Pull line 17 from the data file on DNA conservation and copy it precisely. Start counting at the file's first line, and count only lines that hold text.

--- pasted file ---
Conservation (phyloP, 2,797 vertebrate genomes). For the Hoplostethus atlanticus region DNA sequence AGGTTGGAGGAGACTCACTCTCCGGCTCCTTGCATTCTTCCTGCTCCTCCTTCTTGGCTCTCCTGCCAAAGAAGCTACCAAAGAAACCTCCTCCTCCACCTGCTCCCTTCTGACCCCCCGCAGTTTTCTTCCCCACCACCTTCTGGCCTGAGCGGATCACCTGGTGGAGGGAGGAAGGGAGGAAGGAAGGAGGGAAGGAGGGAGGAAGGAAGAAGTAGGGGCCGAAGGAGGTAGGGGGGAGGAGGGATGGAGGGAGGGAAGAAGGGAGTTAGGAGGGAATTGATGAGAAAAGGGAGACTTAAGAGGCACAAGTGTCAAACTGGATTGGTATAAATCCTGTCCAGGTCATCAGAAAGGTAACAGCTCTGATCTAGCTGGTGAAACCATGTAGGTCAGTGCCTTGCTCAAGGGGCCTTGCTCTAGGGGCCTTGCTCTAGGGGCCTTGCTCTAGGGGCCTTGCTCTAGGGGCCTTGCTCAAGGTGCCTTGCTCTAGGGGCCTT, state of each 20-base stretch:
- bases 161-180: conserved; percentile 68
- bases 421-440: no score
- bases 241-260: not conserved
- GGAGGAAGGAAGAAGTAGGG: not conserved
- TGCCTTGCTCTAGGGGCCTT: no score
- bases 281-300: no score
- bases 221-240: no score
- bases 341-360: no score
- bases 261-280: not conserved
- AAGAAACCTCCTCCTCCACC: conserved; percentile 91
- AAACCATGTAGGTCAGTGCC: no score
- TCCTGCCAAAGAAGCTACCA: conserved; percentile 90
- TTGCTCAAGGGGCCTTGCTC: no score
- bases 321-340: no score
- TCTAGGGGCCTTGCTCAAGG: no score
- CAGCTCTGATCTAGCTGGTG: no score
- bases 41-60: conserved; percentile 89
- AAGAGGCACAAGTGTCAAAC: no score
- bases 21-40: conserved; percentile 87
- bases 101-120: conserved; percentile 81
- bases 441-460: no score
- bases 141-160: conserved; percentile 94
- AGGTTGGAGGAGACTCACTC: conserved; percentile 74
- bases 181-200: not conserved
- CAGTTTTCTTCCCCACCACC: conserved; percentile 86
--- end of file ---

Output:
- CAGCTCTGATCTAGCTGGTG: no score